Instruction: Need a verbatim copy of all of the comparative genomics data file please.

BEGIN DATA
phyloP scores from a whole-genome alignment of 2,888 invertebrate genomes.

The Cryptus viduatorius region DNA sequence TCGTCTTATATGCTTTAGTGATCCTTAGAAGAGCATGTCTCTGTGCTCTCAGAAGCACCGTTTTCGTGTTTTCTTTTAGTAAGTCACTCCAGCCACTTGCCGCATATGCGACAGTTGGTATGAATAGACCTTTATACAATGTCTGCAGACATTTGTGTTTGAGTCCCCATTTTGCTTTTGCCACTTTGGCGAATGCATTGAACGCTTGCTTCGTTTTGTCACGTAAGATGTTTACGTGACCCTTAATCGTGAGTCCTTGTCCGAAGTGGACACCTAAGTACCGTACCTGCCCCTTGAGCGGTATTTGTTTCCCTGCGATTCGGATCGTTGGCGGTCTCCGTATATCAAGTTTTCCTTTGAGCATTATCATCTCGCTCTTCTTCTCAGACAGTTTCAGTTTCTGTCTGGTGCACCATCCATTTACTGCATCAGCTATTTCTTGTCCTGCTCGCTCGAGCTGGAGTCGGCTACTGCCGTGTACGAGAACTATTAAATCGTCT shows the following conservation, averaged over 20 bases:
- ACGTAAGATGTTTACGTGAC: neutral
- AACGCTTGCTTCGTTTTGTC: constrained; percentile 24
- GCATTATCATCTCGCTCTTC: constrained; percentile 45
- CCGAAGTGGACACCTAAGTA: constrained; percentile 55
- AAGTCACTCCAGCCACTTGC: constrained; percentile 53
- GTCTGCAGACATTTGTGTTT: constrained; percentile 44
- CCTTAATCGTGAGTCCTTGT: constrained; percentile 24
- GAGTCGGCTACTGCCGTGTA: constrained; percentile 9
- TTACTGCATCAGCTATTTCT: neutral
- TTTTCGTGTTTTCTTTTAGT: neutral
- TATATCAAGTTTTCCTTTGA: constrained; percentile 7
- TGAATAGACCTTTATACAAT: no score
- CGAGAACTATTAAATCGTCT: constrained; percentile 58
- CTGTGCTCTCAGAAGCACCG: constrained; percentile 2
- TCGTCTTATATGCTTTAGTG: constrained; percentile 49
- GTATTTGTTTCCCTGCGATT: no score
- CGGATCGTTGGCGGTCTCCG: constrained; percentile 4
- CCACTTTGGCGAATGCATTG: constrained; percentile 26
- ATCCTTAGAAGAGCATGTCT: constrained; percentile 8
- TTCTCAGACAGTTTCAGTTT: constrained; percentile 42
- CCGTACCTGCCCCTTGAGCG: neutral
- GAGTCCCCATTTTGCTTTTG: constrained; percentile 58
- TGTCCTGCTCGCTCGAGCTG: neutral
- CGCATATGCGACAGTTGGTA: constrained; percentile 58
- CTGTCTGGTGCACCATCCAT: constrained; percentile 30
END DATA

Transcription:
phyloP scores from a whole-genome alignment of 2,888 invertebrate genomes.

The Cryptus viduatorius region DNA sequence TCGTCTTATATGCTTTAGTGATCCTTAGAAGAGCATGTCTCTGTGCTCTCAGAAGCACCGTTTTCGTGTTTTCTTTTAGTAAGTCACTCCAGCCACTTGCCGCATATGCGACAGTTGGTATGAATAGACCTTTATACAATGTCTGCAGACATTTGTGTTTGAGTCCCCATTTTGCTTTTGCCACTTTGGCGAATGCATTGAACGCTTGCTTCGTTTTGTCACGTAAGATGTTTACGTGACCCTTAATCGTGAGTCCTTGTCCGAAGTGGACACCTAAGTACCGTACCTGCCCCTTGAGCGGTATTTGTTTCCCTGCGATTCGGATCGTTGGCGGTCTCCGTATATCAAGTTTTCCTTTGAGCATTATCATCTCGCTCTTCTTCTCAGACAGTTTCAGTTTCTGTCTGGTGCACCATCCATTTACTGCATCAGCTATTTCTTGTCCTGCTCGCTCGAGCTGGAGTCGGCTACTGCCGTGTACGAGAACTATTAAATCGTCT shows the following conservation, averaged over 20 bases:
- ACGTAAGATGTTTACGTGAC: neutral
- AACGCTTGCTTCGTTTTGTC: constrained; percentile 24
- GCATTATCATCTCGCTCTTC: constrained; percentile 45
- CCGAAGTGGACACCTAAGTA: constrained; percentile 55
- AAGTCACTCCAGCCACTTGC: constrained; percentile 53
- GTCTGCAGACATTTGTGTTT: constrained; percentile 44
- CCTTAATCGTGAGTCCTTGT: constrained; percentile 24
- GAGTCGGCTACTGCCGTGTA: constrained; percentile 9
- TTACTGCATCAGCTATTTCT: neutral
- TTTTCGTGTTTTCTTTTAGT: neutral
- TATATCAAGTTTTCCTTTGA: constrained; percentile 7
- TGAATAGACCTTTATACAAT: no score
- CGAGAACTATTAAATCGTCT: constrained; percentile 58
- CTGTGCTCTCAGAAGCACCG: constrained; percentile 2
- TCGTCTTATATGCTTTAGTG: constrained; percentile 49
- GTATTTGTTTCCCTGCGATT: no score
- CGGATCGTTGGCGGTCTCCG: constrained; percentile 4
- CCACTTTGGCGAATGCATTG: constrained; percentile 26
- ATCCTTAGAAGAGCATGTCT: constrained; percentile 8
- TTCTCAGACAGTTTCAGTTT: constrained; percentile 42
- CCGTACCTGCCCCTTGAGCG: neutral
- GAGTCCCCATTTTGCTTTTG: constrained; percentile 58
- TGTCCTGCTCGCTCGAGCTG: neutral
- CGCATATGCGACAGTTGGTA: constrained; percentile 58
- CTGTCTGGTGCACCATCCAT: constrained; percentile 30